Two Start Pitchers to Avoid

Michael Pineda delivers a pitch in the first inning.
By Arturo Pardavila III on Flickr [CC BY 2.0 (http://creativecommons.org/licenses/by/2.0)%5D, via Wikimedia Commons
Rather than try and predict which potential two-start pitchers you should try and use this week we thought we would simply tell you some of the fringe pitchers to avoid.

Robert Gsellman, SP Mets

Many will look at the match-ups Robert Gsellman has this week, Atlanta and Philadelphia, and think they should add him. That is a trap. Thought Gsellman does look like he has easy match-ups he has struggled against both those teams already this season. In his previous starts again the Braves and Phillies he went 11.0 innings and gave up 8 earned runs. Do not fall for the match-ups, avoid him this week.

Matt Boyd, SP Tigers

Matt Boyd was supposed to be a two-start pitcher last week and that didn’t happen, not a surprise for this time of year. Now Boyd is scheduled for two starts this week, facing the Twins and Royals. Because I am doubtful that he will actually make two starts I would advise you stay away. A one start Matt Boyd is not worth it if you have a better option available. Especially since Boyd faced Minnesota his last time out and lasted 3.7 innings and gave up 7 earned runs. Even if he had two starts this week he is likely in for rough outings as he hasn’t fared well against Kansas City either this season.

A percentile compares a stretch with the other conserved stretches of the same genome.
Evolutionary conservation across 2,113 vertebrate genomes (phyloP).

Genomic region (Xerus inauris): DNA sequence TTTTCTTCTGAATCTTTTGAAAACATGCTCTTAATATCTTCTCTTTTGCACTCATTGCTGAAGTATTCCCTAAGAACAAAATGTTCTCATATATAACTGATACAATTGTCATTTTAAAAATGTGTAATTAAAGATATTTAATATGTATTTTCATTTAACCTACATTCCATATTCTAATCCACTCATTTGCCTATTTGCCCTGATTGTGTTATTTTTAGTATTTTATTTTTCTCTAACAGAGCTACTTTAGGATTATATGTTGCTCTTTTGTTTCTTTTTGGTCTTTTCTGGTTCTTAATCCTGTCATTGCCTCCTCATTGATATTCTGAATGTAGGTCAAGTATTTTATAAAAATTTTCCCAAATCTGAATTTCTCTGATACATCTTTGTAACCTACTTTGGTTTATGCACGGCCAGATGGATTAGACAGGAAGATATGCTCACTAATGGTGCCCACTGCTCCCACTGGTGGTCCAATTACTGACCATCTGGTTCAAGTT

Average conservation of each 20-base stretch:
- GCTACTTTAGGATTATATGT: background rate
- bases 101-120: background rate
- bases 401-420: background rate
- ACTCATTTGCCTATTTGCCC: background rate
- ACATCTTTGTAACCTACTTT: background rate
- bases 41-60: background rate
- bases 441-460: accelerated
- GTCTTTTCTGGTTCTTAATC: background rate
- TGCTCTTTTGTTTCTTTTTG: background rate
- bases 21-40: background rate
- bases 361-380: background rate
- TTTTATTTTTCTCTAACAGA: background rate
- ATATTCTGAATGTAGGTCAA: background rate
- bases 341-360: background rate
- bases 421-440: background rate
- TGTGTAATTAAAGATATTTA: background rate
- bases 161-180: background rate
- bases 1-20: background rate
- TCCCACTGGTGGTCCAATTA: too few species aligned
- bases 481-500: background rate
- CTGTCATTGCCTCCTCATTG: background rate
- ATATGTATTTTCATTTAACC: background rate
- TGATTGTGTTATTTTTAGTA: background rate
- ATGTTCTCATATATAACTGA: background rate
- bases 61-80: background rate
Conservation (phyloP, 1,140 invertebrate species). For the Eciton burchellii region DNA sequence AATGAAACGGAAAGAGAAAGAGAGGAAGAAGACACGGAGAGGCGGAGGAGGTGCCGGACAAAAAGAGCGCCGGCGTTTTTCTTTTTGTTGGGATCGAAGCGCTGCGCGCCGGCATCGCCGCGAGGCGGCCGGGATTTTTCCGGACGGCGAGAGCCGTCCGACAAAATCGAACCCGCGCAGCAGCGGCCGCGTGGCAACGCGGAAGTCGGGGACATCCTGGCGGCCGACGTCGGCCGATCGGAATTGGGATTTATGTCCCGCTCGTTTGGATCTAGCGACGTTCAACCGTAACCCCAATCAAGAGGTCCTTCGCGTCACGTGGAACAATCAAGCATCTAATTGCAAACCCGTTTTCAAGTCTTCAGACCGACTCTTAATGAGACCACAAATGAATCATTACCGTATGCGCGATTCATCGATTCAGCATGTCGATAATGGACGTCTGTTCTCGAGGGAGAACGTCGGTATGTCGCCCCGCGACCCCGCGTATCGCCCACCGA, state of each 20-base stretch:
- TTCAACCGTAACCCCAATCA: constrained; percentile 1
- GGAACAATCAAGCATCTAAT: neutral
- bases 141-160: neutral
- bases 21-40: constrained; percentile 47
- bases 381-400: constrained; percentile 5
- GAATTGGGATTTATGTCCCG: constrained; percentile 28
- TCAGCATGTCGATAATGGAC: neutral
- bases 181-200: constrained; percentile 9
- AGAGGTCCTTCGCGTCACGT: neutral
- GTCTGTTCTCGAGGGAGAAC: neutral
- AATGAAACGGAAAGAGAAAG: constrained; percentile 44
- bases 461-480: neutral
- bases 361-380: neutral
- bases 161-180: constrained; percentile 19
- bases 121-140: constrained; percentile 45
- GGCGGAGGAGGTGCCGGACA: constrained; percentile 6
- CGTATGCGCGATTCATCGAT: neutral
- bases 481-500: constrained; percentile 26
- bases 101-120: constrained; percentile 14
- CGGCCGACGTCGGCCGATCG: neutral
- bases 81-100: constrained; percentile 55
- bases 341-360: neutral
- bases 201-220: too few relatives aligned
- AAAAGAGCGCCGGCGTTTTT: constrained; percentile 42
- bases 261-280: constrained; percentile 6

Other two-start pitchers you should avoid; Kevin Gausman, Michael Pineda, Joe Musgrove, Edison Volquez and Matt Garza.

Hitters to Avoid in 2017

Yesterday we highlighted pitchers that, due mostly to injury concerns, we will be avoiding in 2017 drafts. Today we thought it only fair to pay attention to the other side of the game and name some hitters we won’t be drafting.